Join us to discuss gender-specific barriers in the food and farming industry. Learn from experts and share your experience.
Although women are commonly seen as cooks and homemakers, how can they grow to be seen as changemakers, and put themselves at the forefront of the food and farming industry? Gender-specific obstacles such as lack of access to land, finance, agricultural training, suitable working conditions and equal treatment often put women on the back foot before they ever plough a field, put on chef's whites, or think about setting up viable food businesses. Yet women are doing amazing things in food policy, nutrition, farming, founding food businesses, and sustainability. While the world is focusing on the contribution of women for International Women's Day on the 8th March and its theme of #EachForEqual, what can we do to help make the food and farming industry more equal for the whole year?
Mecca Ibrahim FRSA is co-founder of Women In the Food Industry, an initiative which started with a series of events championing and discussing the issues facing women in the food industry. Since then the initiative has helped to shine a spotlight on what women are doing within the food world through interviews and podcasts with inspiring women. We are passionate about the narrative powers of food but believe the culture of the food industry has to change toward gender equality.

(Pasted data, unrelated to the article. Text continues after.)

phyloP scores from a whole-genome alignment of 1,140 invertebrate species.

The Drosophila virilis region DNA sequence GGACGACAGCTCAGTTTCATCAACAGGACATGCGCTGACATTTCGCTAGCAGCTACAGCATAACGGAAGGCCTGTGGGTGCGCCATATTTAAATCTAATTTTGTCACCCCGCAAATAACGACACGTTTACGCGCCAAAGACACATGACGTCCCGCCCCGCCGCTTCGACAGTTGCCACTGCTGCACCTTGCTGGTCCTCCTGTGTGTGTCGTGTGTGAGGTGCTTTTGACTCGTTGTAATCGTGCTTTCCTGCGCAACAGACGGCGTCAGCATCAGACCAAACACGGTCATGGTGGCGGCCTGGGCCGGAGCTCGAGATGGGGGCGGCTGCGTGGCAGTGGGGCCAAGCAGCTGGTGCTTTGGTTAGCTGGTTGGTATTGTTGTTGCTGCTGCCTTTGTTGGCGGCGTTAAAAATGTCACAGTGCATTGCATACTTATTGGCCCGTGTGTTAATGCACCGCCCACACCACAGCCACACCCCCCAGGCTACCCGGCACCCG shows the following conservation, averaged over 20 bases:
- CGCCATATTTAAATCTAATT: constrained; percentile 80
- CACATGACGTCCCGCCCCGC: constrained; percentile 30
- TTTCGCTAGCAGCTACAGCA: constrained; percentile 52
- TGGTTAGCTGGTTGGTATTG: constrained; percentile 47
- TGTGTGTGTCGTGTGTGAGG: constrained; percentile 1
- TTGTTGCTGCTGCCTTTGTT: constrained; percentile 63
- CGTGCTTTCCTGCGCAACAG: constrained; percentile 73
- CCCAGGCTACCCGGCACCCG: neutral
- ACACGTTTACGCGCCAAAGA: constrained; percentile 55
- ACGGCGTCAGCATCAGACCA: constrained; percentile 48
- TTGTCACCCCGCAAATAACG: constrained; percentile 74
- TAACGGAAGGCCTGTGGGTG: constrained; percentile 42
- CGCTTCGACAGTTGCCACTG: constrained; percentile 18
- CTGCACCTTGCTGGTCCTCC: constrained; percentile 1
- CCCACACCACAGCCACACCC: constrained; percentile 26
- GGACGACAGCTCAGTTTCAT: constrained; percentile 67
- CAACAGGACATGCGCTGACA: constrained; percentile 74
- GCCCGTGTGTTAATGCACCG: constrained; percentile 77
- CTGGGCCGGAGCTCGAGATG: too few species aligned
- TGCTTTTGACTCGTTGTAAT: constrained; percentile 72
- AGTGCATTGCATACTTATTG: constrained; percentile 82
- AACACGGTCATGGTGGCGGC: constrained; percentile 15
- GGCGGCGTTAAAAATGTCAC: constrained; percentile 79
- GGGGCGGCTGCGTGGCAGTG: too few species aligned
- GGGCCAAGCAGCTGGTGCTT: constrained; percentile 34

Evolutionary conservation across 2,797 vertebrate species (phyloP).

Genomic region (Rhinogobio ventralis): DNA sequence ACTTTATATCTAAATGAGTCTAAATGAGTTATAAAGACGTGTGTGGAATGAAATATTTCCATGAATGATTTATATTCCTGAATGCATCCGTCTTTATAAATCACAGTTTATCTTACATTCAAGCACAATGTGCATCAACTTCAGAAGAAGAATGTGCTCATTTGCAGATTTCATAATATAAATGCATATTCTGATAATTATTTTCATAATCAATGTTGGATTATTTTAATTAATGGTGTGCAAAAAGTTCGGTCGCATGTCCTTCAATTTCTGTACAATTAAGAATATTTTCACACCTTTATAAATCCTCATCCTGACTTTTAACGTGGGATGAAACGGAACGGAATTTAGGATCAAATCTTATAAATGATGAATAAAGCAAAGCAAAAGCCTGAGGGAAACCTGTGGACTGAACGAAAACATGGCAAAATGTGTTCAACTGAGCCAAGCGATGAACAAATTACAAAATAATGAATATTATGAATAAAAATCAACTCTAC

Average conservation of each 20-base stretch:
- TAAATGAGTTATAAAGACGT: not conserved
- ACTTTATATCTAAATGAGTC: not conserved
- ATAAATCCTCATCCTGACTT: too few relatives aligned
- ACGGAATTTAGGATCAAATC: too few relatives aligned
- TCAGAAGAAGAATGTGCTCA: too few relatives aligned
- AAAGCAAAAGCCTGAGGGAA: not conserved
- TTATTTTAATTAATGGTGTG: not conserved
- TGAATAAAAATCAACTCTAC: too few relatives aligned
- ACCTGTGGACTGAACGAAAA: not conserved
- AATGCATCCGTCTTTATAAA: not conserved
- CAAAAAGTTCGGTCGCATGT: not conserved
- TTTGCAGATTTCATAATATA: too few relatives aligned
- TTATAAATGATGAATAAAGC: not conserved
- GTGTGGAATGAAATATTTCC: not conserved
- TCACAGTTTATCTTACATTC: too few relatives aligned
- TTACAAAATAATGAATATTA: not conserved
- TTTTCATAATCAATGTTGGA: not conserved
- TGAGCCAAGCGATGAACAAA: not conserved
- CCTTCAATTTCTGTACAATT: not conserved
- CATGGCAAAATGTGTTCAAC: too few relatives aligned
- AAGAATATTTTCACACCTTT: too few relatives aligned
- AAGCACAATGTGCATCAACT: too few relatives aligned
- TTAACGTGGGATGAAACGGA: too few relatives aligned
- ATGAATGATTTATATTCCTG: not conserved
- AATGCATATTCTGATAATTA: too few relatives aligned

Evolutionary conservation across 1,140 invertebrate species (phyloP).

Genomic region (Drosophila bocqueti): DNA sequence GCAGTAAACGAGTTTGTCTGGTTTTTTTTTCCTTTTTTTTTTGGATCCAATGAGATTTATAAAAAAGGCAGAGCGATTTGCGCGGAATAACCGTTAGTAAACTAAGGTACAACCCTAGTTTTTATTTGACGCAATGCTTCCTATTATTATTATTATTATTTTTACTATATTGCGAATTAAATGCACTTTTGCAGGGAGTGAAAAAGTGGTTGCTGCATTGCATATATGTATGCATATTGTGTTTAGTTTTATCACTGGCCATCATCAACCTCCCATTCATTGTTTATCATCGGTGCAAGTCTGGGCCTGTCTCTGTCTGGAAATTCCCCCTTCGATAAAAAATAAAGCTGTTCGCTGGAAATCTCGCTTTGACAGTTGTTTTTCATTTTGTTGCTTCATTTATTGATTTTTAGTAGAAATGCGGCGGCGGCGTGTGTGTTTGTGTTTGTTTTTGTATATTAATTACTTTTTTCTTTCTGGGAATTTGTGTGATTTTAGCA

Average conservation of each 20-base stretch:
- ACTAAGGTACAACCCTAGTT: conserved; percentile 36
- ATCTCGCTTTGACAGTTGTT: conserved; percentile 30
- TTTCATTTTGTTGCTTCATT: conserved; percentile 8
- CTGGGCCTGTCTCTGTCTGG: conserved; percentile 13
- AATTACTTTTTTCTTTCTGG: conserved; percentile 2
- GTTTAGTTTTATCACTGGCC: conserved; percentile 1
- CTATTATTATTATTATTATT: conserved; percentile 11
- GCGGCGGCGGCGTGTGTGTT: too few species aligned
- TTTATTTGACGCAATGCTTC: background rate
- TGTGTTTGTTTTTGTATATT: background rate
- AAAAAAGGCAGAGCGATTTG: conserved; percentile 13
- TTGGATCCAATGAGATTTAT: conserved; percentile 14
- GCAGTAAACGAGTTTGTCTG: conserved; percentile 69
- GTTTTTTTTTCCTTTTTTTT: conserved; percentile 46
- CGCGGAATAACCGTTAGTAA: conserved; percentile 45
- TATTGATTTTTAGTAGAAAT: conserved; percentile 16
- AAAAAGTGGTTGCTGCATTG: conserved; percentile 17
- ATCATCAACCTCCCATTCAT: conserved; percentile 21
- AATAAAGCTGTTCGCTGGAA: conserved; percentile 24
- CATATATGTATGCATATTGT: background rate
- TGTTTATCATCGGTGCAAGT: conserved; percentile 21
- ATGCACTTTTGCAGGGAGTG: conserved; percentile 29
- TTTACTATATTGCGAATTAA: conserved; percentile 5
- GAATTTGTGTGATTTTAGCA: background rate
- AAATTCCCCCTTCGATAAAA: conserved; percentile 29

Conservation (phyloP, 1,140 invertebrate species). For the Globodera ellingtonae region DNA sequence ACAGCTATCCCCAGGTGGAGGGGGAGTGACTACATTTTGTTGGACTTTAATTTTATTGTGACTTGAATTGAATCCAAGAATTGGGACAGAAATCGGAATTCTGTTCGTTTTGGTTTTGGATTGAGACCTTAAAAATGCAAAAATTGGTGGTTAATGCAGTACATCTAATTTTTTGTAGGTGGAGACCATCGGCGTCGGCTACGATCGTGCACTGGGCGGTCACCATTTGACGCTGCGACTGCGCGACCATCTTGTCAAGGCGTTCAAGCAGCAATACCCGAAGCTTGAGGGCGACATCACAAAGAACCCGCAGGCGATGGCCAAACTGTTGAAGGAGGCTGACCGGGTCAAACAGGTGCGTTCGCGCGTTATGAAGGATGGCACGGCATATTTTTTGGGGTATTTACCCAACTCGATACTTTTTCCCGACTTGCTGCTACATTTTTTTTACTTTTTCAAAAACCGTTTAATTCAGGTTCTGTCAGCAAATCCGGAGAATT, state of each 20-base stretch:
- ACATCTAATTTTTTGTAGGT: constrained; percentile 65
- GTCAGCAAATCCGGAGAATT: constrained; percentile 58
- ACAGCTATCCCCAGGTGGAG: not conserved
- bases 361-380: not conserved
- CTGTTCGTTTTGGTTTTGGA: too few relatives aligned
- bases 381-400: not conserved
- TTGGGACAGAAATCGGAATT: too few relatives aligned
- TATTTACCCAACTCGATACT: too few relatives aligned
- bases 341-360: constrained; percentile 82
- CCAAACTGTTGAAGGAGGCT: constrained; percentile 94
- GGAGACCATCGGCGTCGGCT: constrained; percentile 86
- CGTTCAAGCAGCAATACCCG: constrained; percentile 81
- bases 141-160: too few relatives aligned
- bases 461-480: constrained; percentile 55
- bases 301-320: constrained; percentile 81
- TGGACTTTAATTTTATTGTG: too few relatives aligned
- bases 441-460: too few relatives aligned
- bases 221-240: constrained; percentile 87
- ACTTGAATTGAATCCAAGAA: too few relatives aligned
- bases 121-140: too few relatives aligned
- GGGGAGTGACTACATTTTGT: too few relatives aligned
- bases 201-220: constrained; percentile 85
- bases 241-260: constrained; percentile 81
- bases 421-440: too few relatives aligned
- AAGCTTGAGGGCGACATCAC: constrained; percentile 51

Catherine Broomfield is working alongside the RSA's Food Farming and Countryside Commission (FFCC). She is a farmer/campaigner/food policy student. Catherine has worked in farming for 20 years, and lives with her family on her grassland livestock farm in East Devon. She is an advocate for the role of native breeds in sustainable grass-based systems of food production and environmental management. Aside from farming, her entrepreneurial business career has encompassed journalism, rural enterprise, and high-tech engineering. Through her consultancy, Broomfield Solutions, she works with like-minded people and organisations, working towards policy and practice to achieve a just and sustainable food system in the service of healthy people and planet.
Jess Latchford is Director of Waste Knot. With over 10 years’ experience in the fresh produce industry, supplying directly into all types of catering outlets and working closely with farmers all over the UK, Jess witnessed the colossal amount of produce being cast aside for the sake of aesthetics alone. With a drive to help stop this ever-growing problem, Waste Knot was born.
Location: The Steps, Rawthmells, RSA House, 8 John Adam Street, London, WC2N 6EZ
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